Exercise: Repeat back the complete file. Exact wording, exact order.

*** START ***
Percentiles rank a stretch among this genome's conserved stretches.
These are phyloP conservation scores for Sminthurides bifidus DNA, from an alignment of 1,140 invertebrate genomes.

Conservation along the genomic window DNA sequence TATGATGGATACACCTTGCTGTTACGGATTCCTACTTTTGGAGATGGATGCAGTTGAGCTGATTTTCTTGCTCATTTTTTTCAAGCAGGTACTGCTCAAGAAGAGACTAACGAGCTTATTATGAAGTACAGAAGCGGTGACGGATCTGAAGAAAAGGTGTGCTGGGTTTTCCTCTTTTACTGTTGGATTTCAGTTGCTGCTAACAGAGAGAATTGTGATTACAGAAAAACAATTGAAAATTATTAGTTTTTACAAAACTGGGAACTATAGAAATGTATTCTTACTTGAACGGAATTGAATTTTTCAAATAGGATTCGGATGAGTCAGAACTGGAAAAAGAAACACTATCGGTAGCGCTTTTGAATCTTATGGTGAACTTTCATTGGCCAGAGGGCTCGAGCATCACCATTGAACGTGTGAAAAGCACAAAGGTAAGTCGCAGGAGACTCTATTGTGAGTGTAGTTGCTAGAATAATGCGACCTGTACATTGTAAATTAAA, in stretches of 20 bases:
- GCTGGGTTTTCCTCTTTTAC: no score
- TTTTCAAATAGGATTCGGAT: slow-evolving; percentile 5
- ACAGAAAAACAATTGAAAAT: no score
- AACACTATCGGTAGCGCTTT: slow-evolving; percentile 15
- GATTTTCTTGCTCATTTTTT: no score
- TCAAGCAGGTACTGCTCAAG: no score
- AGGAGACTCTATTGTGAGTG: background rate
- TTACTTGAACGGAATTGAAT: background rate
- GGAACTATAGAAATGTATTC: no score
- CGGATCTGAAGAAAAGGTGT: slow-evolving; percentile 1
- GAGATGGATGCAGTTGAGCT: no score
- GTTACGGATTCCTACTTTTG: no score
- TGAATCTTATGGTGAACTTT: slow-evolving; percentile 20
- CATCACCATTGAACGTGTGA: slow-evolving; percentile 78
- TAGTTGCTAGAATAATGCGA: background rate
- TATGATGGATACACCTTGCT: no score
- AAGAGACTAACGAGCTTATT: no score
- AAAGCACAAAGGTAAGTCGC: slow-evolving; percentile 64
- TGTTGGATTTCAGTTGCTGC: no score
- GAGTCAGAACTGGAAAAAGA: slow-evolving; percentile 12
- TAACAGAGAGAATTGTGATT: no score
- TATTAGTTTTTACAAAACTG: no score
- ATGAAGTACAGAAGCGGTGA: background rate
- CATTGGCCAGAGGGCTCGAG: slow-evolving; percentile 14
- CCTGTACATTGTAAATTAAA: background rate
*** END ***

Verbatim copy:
Percentiles rank a stretch among this genome's conserved stretches.
These are phyloP conservation scores for Sminthurides bifidus DNA, from an alignment of 1,140 invertebrate genomes.

Conservation along the genomic window DNA sequence TATGATGGATACACCTTGCTGTTACGGATTCCTACTTTTGGAGATGGATGCAGTTGAGCTGATTTTCTTGCTCATTTTTTTCAAGCAGGTACTGCTCAAGAAGAGACTAACGAGCTTATTATGAAGTACAGAAGCGGTGACGGATCTGAAGAAAAGGTGTGCTGGGTTTTCCTCTTTTACTGTTGGATTTCAGTTGCTGCTAACAGAGAGAATTGTGATTACAGAAAAACAATTGAAAATTATTAGTTTTTACAAAACTGGGAACTATAGAAATGTATTCTTACTTGAACGGAATTGAATTTTTCAAATAGGATTCGGATGAGTCAGAACTGGAAAAAGAAACACTATCGGTAGCGCTTTTGAATCTTATGGTGAACTTTCATTGGCCAGAGGGCTCGAGCATCACCATTGAACGTGTGAAAAGCACAAAGGTAAGTCGCAGGAGACTCTATTGTGAGTGTAGTTGCTAGAATAATGCGACCTGTACATTGTAAATTAAA, in stretches of 20 bases:
- GCTGGGTTTTCCTCTTTTAC: no score
- TTTTCAAATAGGATTCGGAT: slow-evolving; percentile 5
- ACAGAAAAACAATTGAAAAT: no score
- AACACTATCGGTAGCGCTTT: slow-evolving; percentile 15
- GATTTTCTTGCTCATTTTTT: no score
- TCAAGCAGGTACTGCTCAAG: no score
- AGGAGACTCTATTGTGAGTG: background rate
- TTACTTGAACGGAATTGAAT: background rate
- GGAACTATAGAAATGTATTC: no score
- CGGATCTGAAGAAAAGGTGT: slow-evolving; percentile 1
- GAGATGGATGCAGTTGAGCT: no score
- GTTACGGATTCCTACTTTTG: no score
- TGAATCTTATGGTGAACTTT: slow-evolving; percentile 20
- CATCACCATTGAACGTGTGA: slow-evolving; percentile 78
- TAGTTGCTAGAATAATGCGA: background rate
- TATGATGGATACACCTTGCT: no score
- AAGAGACTAACGAGCTTATT: no score
- AAAGCACAAAGGTAAGTCGC: slow-evolving; percentile 64
- TGTTGGATTTCAGTTGCTGC: no score
- GAGTCAGAACTGGAAAAAGA: slow-evolving; percentile 12
- TAACAGAGAGAATTGTGATT: no score
- TATTAGTTTTTACAAAACTG: no score
- ATGAAGTACAGAAGCGGTGA: background rate
- CATTGGCCAGAGGGCTCGAG: slow-evolving; percentile 14
- CCTGTACATTGTAAATTAAA: background rate